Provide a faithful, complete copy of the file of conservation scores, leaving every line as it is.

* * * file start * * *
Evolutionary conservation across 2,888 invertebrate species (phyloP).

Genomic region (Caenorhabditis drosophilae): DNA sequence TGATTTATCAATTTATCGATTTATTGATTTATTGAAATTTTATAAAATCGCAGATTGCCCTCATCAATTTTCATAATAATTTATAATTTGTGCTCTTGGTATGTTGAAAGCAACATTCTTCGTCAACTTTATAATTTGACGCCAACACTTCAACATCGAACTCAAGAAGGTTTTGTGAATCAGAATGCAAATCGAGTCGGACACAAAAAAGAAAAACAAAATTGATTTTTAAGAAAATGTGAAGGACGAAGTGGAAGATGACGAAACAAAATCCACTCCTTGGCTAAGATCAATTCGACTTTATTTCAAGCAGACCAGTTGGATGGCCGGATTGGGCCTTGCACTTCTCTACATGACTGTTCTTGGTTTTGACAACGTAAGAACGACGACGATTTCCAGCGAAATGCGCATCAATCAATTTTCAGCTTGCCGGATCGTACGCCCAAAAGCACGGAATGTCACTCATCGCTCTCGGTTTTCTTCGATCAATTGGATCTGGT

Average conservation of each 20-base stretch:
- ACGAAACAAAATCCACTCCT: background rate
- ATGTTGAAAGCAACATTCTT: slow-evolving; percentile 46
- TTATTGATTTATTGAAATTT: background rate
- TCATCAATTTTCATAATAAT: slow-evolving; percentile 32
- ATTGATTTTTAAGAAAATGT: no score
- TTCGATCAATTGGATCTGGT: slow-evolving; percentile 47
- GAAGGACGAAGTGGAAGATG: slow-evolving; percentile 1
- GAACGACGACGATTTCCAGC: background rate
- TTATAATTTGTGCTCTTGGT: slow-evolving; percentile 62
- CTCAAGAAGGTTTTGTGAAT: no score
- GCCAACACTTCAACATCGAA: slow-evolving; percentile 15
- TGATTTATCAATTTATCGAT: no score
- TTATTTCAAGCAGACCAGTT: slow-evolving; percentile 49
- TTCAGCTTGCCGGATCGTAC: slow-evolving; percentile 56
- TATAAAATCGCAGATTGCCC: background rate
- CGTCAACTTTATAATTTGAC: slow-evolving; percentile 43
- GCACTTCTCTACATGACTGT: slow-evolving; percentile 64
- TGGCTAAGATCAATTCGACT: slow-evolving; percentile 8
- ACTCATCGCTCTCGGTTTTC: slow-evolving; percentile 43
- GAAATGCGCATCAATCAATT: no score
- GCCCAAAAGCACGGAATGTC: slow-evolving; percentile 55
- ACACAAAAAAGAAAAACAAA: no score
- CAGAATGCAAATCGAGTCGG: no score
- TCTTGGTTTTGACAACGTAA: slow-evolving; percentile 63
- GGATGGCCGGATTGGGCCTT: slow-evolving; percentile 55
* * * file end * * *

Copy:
Evolutionary conservation across 2,888 invertebrate species (phyloP).

Genomic region (Caenorhabditis drosophilae): DNA sequence TGATTTATCAATTTATCGATTTATTGATTTATTGAAATTTTATAAAATCGCAGATTGCCCTCATCAATTTTCATAATAATTTATAATTTGTGCTCTTGGTATGTTGAAAGCAACATTCTTCGTCAACTTTATAATTTGACGCCAACACTTCAACATCGAACTCAAGAAGGTTTTGTGAATCAGAATGCAAATCGAGTCGGACACAAAAAAGAAAAACAAAATTGATTTTTAAGAAAATGTGAAGGACGAAGTGGAAGATGACGAAACAAAATCCACTCCTTGGCTAAGATCAATTCGACTTTATTTCAAGCAGACCAGTTGGATGGCCGGATTGGGCCTTGCACTTCTCTACATGACTGTTCTTGGTTTTGACAACGTAAGAACGACGACGATTTCCAGCGAAATGCGCATCAATCAATTTTCAGCTTGCCGGATCGTACGCCCAAAAGCACGGAATGTCACTCATCGCTCTCGGTTTTCTTCGATCAATTGGATCTGGT

Average conservation of each 20-base stretch:
- ACGAAACAAAATCCACTCCT: background rate
- ATGTTGAAAGCAACATTCTT: slow-evolving; percentile 46
- TTATTGATTTATTGAAATTT: background rate
- TCATCAATTTTCATAATAAT: slow-evolving; percentile 32
- ATTGATTTTTAAGAAAATGT: no score
- TTCGATCAATTGGATCTGGT: slow-evolving; percentile 47
- GAAGGACGAAGTGGAAGATG: slow-evolving; percentile 1
- GAACGACGACGATTTCCAGC: background rate
- TTATAATTTGTGCTCTTGGT: slow-evolving; percentile 62
- CTCAAGAAGGTTTTGTGAAT: no score
- GCCAACACTTCAACATCGAA: slow-evolving; percentile 15
- TGATTTATCAATTTATCGAT: no score
- TTATTTCAAGCAGACCAGTT: slow-evolving; percentile 49
- TTCAGCTTGCCGGATCGTAC: slow-evolving; percentile 56
- TATAAAATCGCAGATTGCCC: background rate
- CGTCAACTTTATAATTTGAC: slow-evolving; percentile 43
- GCACTTCTCTACATGACTGT: slow-evolving; percentile 64
- TGGCTAAGATCAATTCGACT: slow-evolving; percentile 8
- ACTCATCGCTCTCGGTTTTC: slow-evolving; percentile 43
- GAAATGCGCATCAATCAATT: no score
- GCCCAAAAGCACGGAATGTC: slow-evolving; percentile 55
- ACACAAAAAAGAAAAACAAA: no score
- CAGAATGCAAATCGAGTCGG: no score
- TCTTGGTTTTGACAACGTAA: slow-evolving; percentile 63
- GGATGGCCGGATTGGGCCTT: slow-evolving; percentile 55